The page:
Monday, September 26, 2011

The Moodle Medic Is In!
For Students and Faculty:

One-on-one help with Moodle resources is available now -- where and when you need it! Our application-sharing software enables you to see exactly how to accomplish what you need to do, as you're doing it on your own computer. A VSC "medic" can guide you by text, chat, or phone while sharing his/her computer screen or viewing yours.

Get assistance with:
    • Navigating the new portal
    • Finding information in your Moodle course site
    • Using the Discussion Forums
    • Submitting/retrieving assignments
    • Sending e-mail in Moodle
    • Using TurnItIn and eTutoring
    • and more!

Thursday, September 15, 2011


CCV Drawing class needs adult female and male models.
Art modeling or photo modeling experience preffered; clothed.
Occasional work.
Pay $20/hr.
Class is 3 hours
Call/see Kathi Rouselle 527-5511

What's up with muddy Missisquoi?

John Little
This letter is a synopsis of what I've discovered about the Missisquoi River in the past few days. It is based on personal observations, and not backed up yet with photos and turbidity measurements. I do hope however that these observations will lead to a remedying of the situation that has been ongoing throughout this summer. The Missisquoi River remains brown (and sometimes chalky white) no matter what the whether does. Normally (the past thirty years in my experience) it becomes brown with the raise of waters after a rain,and then the river clears out as the water drops to it normal low summer levels. On Saturday the 20th of August,I traveled down the Trout River to its confluence with the Missisquoi River, and then turned upstream and traveled all the way to Highwater, Mansonville and East Bolton Quebec, as wellas to North Troy,VT. I checked all the feeder streams, and major tributaries for signs of murkiness (turbidity) as I traveled I made observations as I went. They were all looking pretty good as it hadn't rained for a day or two.......... The exception being Missisquoi itself. Oh yeah, there were five heifers under the bridge at the old Davis Farm on the Berkshire Rd. staying cool in the shade and the brook, but above them, the brook didn't look too bad. The Missisquoi itself though, was almost chalky white between E.Richford and Richord as I stopped and talked to Craig Fuller about him bot finding much fishing for his kid. At any rate, I went home from my roadside survey empty handed that day. I was disappointed and determined to get in my canoe for a closer look. On Monday the 22nd, I got an early start, and put my canoe in the Missisquoi du Nord at Highwater, PQ, and poled upstream to Mansonville. It wasn't long before I ran into something which I'am sure is the cause of much of the turbidity we have been experiencing in the lower Missiquoi river (that which is down stream from the Canadian border at E. Richford). It also explains why the river will occasionally turn a chalky gray/white. There is a large farm, which is growing corn and soybean that borders the Missiquoi do Nord not far above where it crosses under Rt.243. There were two large ditches leaking chalky white clay water into the river from this farm. As soon as I'd gotten above these, the water color was more normal, and I was able to see two or three feet into the river,allowing me to see the bottom where it wasn't too deep. In addition to this, there was a cut bank on the outside of one bend in the river. It was about 9 feet tall, six feet at the bottom was pottery quality clay, and there was about three feet of topsoil on top of that. There was no vegetation on it all, and the top had been gullied and rounded by water cascading down from above. When I finally made it to the top to see what was there, there was nothing to catch or filter the soil that would run out of the 50 odd acres of soybean directly uphill of this opening to the river. Essentially this farmer was losing a lot of soil every time the skies dropped a little rain. The clay is what is staying in the water so long, and making it all the way to Lake Champlain and Missiquoi Bay. I hate to be pessimistic about this situation, but it is going to persist for a while, as it will take a long time to establish some filtering vegetation along this stretch of the river. The soil is bare and sloped between the spindly 4-inch high soy beans, and the growing season is drawing to a close soon, as is evidenced by my finally ripening tomatoes( well, only one so far! ) After viewing these spots, I continued up stream till portage trail below Mansonville. I turned around, and headed down stream, much easier, passed my truck and paddled down to Glen Sutton. Along the whole trip, nearly 14 miles, I checked on all the feeder streams. While Missiquoi River itself was varying shades of brown, or chalky gray/white, the feeders were putting all clear water in. Depending on how much flow they contributed, there was either a large clear hole in the murky water around each one. They were trying to dilute the main stem, but not contributing enough to make a real dent in it. I hope I can find some folks with enough pull to effect some changes in this situation. At this point, I'm going to be back in school real soon, and not be able to dedicate a whole week day to showing this to folks who are interested, but I will do my best to help in whatever way I can. At the very least, pictures and turbidity measurements should be taken during rain event, and afterwards to see what the differences are.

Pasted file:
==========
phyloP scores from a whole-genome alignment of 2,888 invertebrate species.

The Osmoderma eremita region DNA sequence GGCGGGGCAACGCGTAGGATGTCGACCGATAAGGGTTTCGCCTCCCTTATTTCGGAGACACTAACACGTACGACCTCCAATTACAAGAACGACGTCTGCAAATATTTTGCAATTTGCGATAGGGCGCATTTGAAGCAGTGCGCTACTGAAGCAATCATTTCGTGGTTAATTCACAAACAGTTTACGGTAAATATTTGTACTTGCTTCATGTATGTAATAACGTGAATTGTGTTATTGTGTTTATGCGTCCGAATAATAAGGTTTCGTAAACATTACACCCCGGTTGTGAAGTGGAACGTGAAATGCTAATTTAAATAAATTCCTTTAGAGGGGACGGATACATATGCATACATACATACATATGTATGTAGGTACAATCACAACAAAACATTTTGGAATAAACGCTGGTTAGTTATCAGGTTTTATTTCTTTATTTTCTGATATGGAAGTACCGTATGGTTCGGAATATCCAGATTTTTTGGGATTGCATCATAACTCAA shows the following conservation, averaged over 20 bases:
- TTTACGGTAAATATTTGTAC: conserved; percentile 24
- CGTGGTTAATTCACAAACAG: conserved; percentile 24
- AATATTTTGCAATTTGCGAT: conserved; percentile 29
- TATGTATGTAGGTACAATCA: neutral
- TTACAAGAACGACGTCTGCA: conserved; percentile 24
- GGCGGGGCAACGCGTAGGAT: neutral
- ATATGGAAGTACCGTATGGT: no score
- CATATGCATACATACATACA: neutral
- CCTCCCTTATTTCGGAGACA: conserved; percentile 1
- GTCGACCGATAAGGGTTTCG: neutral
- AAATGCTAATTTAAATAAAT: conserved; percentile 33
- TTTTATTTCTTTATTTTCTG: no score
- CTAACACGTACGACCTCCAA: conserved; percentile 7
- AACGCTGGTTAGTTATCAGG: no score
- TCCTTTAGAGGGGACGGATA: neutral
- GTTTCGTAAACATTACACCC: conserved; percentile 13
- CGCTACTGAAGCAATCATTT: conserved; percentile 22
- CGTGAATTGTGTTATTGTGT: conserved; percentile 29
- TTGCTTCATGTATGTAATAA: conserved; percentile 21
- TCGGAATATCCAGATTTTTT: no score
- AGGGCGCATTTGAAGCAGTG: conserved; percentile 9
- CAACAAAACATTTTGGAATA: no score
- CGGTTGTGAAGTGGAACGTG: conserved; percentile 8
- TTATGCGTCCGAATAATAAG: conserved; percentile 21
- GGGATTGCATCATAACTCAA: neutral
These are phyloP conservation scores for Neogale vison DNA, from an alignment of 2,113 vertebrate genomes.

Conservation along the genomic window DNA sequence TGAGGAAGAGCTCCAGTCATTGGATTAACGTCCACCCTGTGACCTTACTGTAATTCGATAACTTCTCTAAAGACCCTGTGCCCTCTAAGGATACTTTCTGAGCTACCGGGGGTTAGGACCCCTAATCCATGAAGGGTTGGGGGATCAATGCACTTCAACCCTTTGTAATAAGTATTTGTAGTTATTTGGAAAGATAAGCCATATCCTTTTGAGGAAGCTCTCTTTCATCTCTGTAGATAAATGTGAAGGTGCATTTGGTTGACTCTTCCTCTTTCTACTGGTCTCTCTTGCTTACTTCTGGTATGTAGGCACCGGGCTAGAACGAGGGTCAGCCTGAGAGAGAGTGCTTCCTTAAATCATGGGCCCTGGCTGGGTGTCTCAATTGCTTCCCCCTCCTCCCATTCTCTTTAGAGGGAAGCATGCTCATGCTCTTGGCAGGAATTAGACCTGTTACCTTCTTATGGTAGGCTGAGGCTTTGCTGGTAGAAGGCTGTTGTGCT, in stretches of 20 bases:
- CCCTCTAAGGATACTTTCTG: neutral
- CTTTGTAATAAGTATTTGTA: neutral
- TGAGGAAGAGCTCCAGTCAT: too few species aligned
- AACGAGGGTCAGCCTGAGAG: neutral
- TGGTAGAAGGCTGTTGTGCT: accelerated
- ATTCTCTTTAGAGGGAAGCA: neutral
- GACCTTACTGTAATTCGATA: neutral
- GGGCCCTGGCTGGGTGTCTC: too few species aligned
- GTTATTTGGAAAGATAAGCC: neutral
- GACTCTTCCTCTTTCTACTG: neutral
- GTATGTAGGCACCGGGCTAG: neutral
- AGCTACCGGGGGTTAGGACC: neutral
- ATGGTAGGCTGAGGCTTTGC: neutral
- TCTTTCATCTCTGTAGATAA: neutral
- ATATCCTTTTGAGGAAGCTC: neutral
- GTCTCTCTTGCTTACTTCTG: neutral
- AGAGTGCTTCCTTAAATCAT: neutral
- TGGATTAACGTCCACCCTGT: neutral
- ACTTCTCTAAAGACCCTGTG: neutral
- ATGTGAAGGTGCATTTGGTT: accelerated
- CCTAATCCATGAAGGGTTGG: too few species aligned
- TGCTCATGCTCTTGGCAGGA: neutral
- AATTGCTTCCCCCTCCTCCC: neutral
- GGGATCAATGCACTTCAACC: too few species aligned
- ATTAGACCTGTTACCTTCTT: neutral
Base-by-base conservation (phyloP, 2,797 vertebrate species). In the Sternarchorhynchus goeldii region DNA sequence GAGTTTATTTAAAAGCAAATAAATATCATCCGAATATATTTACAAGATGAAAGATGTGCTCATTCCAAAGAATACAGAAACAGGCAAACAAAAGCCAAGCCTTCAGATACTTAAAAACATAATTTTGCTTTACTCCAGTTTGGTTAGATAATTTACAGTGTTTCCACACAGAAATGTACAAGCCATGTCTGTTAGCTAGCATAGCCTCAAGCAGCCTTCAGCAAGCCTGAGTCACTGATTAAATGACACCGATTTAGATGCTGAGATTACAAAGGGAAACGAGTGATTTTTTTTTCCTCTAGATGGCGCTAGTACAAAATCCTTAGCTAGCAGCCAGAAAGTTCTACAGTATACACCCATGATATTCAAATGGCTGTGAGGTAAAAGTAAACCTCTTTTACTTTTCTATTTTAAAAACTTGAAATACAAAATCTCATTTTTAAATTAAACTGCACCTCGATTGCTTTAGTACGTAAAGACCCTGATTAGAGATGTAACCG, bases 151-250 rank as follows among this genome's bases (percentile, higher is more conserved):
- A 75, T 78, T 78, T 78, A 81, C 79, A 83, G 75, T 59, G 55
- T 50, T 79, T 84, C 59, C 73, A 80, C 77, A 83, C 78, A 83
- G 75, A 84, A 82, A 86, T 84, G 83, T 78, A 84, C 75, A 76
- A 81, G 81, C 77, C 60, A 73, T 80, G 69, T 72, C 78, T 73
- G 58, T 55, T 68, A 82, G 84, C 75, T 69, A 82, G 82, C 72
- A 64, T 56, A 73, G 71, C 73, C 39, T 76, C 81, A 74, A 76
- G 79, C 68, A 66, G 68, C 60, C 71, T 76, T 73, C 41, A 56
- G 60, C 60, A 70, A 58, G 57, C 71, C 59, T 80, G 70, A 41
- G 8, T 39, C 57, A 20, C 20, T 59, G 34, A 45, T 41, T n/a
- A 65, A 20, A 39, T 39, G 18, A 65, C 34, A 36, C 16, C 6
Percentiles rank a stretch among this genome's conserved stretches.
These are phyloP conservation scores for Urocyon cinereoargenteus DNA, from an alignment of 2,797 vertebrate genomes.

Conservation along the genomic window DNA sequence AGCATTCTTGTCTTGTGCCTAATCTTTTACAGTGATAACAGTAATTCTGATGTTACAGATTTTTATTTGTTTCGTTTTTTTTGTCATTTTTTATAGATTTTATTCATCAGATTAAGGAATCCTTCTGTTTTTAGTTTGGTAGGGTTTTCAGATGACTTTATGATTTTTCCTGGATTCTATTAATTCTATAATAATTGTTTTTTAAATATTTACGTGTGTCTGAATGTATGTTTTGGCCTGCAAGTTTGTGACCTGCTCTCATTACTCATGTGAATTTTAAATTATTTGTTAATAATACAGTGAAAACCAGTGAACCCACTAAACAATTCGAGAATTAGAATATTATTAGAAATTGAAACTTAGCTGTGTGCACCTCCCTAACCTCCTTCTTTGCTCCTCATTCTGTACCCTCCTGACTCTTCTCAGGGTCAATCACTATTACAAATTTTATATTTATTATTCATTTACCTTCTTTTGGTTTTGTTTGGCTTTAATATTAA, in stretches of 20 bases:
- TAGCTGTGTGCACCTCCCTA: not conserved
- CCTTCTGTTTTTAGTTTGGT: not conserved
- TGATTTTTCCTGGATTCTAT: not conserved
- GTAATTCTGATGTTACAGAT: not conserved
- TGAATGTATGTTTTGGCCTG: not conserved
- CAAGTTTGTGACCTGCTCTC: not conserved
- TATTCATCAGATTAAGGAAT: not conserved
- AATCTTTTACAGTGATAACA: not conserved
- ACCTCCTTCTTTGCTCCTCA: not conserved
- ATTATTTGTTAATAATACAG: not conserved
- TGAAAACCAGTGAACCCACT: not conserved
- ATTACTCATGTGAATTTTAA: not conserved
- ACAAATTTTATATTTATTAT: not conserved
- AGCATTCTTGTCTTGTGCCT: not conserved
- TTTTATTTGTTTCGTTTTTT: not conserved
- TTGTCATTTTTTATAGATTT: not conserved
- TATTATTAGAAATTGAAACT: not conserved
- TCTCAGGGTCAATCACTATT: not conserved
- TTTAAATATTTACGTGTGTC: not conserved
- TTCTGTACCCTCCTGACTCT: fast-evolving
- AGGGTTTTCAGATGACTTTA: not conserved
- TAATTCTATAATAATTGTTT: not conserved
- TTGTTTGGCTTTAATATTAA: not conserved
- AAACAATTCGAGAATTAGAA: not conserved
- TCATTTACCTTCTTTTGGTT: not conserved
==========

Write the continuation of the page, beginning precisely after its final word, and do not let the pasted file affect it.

Monday, September 12, 2011

Learning Center

Need help with a paper? Stuck on a math problem? Want help in other classes?
For currently enrolled students who may need extra help with writing, math, accounting, computing, or library research, there are additional opportunities available to you free of charge through CCV. Help with Writing, Comprehension, Research, & Study Skills
Learning Center hours

9:30-1:30pm Monday-Friday
3:30-5pm Monday-Thursday
5-7:30pm Monday-Thursday

Gerald Stoner Sculptures

Gerald Stoner showed his artwork at South End Art Hop Outdoor Sculpture event in Burlington on September 9th and 10th. In his review Out and About, posted in Seven Days newspaper, Marc Awodey wrote:
The trio of pieces making up “Circus Series #7” by Gerald Stoner, installed in front of Lake Champlain Chocolates, seems to defy gravity. Composed of welded, weathered steel, each stands about nine feet tall. Stoner’s compositions gracefully balance geometric shapes, with cut beams perched on thinner forms and designs ground into the rusty surfaces. Each component is capped with a 4-foot-diameter ring. Artists’ titles don’t always illuminate what’s going on in a given piece, but Stoner’s reference to the circus seems apropos for these tall, jumbled abstractions.